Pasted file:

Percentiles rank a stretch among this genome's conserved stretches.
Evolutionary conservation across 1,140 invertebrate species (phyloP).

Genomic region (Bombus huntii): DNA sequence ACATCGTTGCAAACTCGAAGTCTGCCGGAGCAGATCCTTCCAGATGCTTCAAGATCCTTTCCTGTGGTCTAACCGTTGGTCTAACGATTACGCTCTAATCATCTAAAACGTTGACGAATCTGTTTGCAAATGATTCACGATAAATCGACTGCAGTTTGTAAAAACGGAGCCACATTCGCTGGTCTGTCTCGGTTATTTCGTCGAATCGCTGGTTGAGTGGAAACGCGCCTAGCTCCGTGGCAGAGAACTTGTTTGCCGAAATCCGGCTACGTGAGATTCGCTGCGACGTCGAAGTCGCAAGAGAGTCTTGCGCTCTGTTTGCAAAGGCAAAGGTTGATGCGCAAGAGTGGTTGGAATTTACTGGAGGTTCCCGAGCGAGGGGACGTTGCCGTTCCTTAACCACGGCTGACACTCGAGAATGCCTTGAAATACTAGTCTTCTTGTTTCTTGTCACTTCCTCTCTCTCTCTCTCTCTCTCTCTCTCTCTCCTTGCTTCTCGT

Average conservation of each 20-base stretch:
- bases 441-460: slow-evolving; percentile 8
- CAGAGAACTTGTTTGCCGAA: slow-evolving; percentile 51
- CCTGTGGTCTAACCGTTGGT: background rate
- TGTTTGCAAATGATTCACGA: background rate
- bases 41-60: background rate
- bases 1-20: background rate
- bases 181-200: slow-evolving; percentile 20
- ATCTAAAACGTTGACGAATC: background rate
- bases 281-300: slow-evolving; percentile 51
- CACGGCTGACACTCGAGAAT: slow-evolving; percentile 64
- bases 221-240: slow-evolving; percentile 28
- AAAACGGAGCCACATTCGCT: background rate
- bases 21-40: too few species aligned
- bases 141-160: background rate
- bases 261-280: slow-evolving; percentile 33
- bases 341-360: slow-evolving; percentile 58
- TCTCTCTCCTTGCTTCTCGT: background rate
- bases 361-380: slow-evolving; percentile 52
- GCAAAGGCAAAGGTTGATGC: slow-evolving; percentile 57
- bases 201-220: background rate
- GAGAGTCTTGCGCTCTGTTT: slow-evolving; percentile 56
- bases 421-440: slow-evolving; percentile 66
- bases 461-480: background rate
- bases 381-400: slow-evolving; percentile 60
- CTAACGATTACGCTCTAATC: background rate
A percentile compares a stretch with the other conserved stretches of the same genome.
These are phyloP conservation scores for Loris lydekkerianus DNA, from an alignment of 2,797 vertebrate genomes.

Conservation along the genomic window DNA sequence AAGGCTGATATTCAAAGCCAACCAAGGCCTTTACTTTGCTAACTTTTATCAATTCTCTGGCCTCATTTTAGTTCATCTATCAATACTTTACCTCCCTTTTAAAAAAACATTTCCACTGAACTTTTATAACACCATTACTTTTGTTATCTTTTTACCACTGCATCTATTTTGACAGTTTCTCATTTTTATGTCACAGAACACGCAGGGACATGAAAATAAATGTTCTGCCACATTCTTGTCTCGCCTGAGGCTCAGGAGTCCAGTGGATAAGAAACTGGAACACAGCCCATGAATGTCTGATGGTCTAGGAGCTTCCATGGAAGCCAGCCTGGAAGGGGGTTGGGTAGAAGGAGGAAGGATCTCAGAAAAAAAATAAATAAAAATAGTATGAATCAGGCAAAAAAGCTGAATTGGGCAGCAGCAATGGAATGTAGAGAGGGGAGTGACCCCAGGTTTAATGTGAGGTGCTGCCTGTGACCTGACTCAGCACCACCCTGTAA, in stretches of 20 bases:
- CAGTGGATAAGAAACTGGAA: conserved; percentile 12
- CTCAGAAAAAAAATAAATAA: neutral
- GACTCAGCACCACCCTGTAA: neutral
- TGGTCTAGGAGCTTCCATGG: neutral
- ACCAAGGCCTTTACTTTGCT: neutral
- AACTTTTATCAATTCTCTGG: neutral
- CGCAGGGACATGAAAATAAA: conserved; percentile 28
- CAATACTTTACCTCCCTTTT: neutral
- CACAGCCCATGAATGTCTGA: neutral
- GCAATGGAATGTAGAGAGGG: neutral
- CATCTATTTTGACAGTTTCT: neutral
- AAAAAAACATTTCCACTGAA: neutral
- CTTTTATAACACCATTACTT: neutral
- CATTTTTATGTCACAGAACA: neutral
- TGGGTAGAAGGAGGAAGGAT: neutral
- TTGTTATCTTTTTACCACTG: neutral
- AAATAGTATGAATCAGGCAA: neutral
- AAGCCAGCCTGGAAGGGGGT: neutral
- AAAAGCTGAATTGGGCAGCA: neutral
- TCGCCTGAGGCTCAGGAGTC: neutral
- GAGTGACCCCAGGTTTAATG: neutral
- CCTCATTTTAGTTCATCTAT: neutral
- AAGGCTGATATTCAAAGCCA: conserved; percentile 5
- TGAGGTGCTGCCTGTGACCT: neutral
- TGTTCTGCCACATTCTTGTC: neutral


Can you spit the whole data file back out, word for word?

Percentiles rank a stretch among this genome's conserved stretches.
Evolutionary conservation across 1,140 invertebrate species (phyloP).

Genomic region (Bombus huntii): DNA sequence ACATCGTTGCAAACTCGAAGTCTGCCGGAGCAGATCCTTCCAGATGCTTCAAGATCCTTTCCTGTGGTCTAACCGTTGGTCTAACGATTACGCTCTAATCATCTAAAACGTTGACGAATCTGTTTGCAAATGATTCACGATAAATCGACTGCAGTTTGTAAAAACGGAGCCACATTCGCTGGTCTGTCTCGGTTATTTCGTCGAATCGCTGGTTGAGTGGAAACGCGCCTAGCTCCGTGGCAGAGAACTTGTTTGCCGAAATCCGGCTACGTGAGATTCGCTGCGACGTCGAAGTCGCAAGAGAGTCTTGCGCTCTGTTTGCAAAGGCAAAGGTTGATGCGCAAGAGTGGTTGGAATTTACTGGAGGTTCCCGAGCGAGGGGACGTTGCCGTTCCTTAACCACGGCTGACACTCGAGAATGCCTTGAAATACTAGTCTTCTTGTTTCTTGTCACTTCCTCTCTCTCTCTCTCTCTCTCTCTCTCTCTCCTTGCTTCTCGT

Average conservation of each 20-base stretch:
- bases 441-460: slow-evolving; percentile 8
- CAGAGAACTTGTTTGCCGAA: slow-evolving; percentile 51
- CCTGTGGTCTAACCGTTGGT: background rate
- TGTTTGCAAATGATTCACGA: background rate
- bases 41-60: background rate
- bases 1-20: background rate
- bases 181-200: slow-evolving; percentile 20
- ATCTAAAACGTTGACGAATC: background rate
- bases 281-300: slow-evolving; percentile 51
- CACGGCTGACACTCGAGAAT: slow-evolving; percentile 64
- bases 221-240: slow-evolving; percentile 28
- AAAACGGAGCCACATTCGCT: background rate
- bases 21-40: too few species aligned
- bases 141-160: background rate
- bases 261-280: slow-evolving; percentile 33
- bases 341-360: slow-evolving; percentile 58
- TCTCTCTCCTTGCTTCTCGT: background rate
- bases 361-380: slow-evolving; percentile 52
- GCAAAGGCAAAGGTTGATGC: slow-evolving; percentile 57
- bases 201-220: background rate
- GAGAGTCTTGCGCTCTGTTT: slow-evolving; percentile 56
- bases 421-440: slow-evolving; percentile 66
- bases 461-480: background rate
- bases 381-400: slow-evolving; percentile 60
- CTAACGATTACGCTCTAATC: background rate
A percentile compares a stretch with the other conserved stretches of the same genome.
These are phyloP conservation scores for Loris lydekkerianus DNA, from an alignment of 2,797 vertebrate genomes.

Conservation along the genomic window DNA sequence AAGGCTGATATTCAAAGCCAACCAAGGCCTTTACTTTGCTAACTTTTATCAATTCTCTGGCCTCATTTTAGTTCATCTATCAATACTTTACCTCCCTTTTAAAAAAACATTTCCACTGAACTTTTATAACACCATTACTTTTGTTATCTTTTTACCACTGCATCTATTTTGACAGTTTCTCATTTTTATGTCACAGAACACGCAGGGACATGAAAATAAATGTTCTGCCACATTCTTGTCTCGCCTGAGGCTCAGGAGTCCAGTGGATAAGAAACTGGAACACAGCCCATGAATGTCTGATGGTCTAGGAGCTTCCATGGAAGCCAGCCTGGAAGGGGGTTGGGTAGAAGGAGGAAGGATCTCAGAAAAAAAATAAATAAAAATAGTATGAATCAGGCAAAAAAGCTGAATTGGGCAGCAGCAATGGAATGTAGAGAGGGGAGTGACCCCAGGTTTAATGTGAGGTGCTGCCTGTGACCTGACTCAGCACCACCCTGTAA, in stretches of 20 bases:
- CAGTGGATAAGAAACTGGAA: conserved; percentile 12
- CTCAGAAAAAAAATAAATAA: neutral
- GACTCAGCACCACCCTGTAA: neutral
- TGGTCTAGGAGCTTCCATGG: neutral
- ACCAAGGCCTTTACTTTGCT: neutral
- AACTTTTATCAATTCTCTGG: neutral
- CGCAGGGACATGAAAATAAA: conserved; percentile 28
- CAATACTTTACCTCCCTTTT: neutral
- CACAGCCCATGAATGTCTGA: neutral
- GCAATGGAATGTAGAGAGGG: neutral
- CATCTATTTTGACAGTTTCT: neutral
- AAAAAAACATTTCCACTGAA: neutral
- CTTTTATAACACCATTACTT: neutral
- CATTTTTATGTCACAGAACA: neutral
- TGGGTAGAAGGAGGAAGGAT: neutral
- TTGTTATCTTTTTACCACTG: neutral
- AAATAGTATGAATCAGGCAA: neutral
- AAGCCAGCCTGGAAGGGGGT: neutral
- AAAAGCTGAATTGGGCAGCA: neutral
- TCGCCTGAGGCTCAGGAGTC: neutral
- GAGTGACCCCAGGTTTAATG: neutral
- CCTCATTTTAGTTCATCTAT: neutral
- AAGGCTGATATTCAAAGCCA: conserved; percentile 5
- TGAGGTGCTGCCTGTGACCT: neutral
- TGTTCTGCCACATTCTTGTC: neutral